From Eos: “Relating Seismicity and Volcano Eruptions”

From AGU
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From Eos

Ilya Zaliapin

A global study suggests that volcanic eruption forecasting and detection may be improved by examining earthquake mechanisms and clustering in combination with individual volcano properties.

Seismicity near Mount Rinjani volcano (white square) at Lombok Island, Indonesia, during July-September 2018, according to the USGS ComCat catalog. Colors represent event timing as indicated in the legend. Moment tensors (beachballs) are shown for the four earthquakes with magnitude above M6. Dashed circle shows the 30 km radius used to associate earthquakes with volcanoes in the study. Currently, over 1 million people live within this circle. The lack of similar historical seismicity in the area, the swarm-like nature of the earthquakes, and a substantial percentage of the non-double-couple components raise concerns that the volcano may be awakening. Credit: Pesicek et al. [2021], Figure 10.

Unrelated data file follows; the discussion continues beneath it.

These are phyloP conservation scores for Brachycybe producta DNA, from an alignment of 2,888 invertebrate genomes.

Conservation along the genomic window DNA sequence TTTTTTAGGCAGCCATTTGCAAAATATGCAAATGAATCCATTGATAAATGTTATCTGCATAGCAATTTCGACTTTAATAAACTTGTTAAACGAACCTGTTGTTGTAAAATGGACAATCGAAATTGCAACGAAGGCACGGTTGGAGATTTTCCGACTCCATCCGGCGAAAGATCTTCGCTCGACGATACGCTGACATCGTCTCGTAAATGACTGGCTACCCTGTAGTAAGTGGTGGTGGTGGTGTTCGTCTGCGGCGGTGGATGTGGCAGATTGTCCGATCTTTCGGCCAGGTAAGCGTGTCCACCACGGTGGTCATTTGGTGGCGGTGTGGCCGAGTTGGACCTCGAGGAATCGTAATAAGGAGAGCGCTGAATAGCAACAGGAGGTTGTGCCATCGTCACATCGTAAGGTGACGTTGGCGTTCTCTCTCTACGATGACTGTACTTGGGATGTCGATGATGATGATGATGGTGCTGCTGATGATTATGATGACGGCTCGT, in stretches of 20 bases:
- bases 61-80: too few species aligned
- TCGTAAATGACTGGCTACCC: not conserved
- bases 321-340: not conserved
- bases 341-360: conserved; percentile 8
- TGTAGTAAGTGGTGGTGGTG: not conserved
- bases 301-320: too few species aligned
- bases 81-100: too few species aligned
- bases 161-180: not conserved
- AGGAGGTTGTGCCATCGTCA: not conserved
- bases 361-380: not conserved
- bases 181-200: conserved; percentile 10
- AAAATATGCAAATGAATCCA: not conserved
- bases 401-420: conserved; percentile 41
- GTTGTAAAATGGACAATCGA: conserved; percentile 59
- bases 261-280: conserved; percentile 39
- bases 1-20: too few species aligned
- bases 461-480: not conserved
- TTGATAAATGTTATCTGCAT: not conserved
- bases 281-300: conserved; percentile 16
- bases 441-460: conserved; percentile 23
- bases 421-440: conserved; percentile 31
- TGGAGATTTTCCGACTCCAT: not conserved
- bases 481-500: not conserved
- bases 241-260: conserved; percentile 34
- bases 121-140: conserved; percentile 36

Earthquakes are known to precede and coincide with volcanic activity, being triggered by multiple mechanisms (such as stress and pore pressure changes) related to the magmatic processes. Thus it might be possible to use seismicity to forecast impending volcanic eruptions and detect ongoing eruptions at remote and submarine locations that may lack permanent close monitoring.

Pesicek et al. [2021] offer a global quantitative perspective on the problem. They examine 870 volcanoes with confirmed Holocene eruptions (those that happened within the past 11,700 years) in relation to the earthquakes with magnitude equal to or above 4 within 30 kilometers of the vent. The occurrence of such an earthquake by itself does not tell much (only 1 percent of events are followed by an eruption and only 11 percent of eruptions are preceded by earthquakes), but additional properties of volcanos and seismicity may have improved predictive power. In particular, more than half of the examined multiple-event swarms with an increased percentage of non-double-couple earthquake mechanisms preceded eruptions.

The results suggest that combining individual volcano properties and multiple earthquake statistics may inform and improve multi-disciplinary approaches to probabilistic volcano forecast and detection.

Science paper:
Journal of Geophysical Research: Solid Earth

See the full article here .


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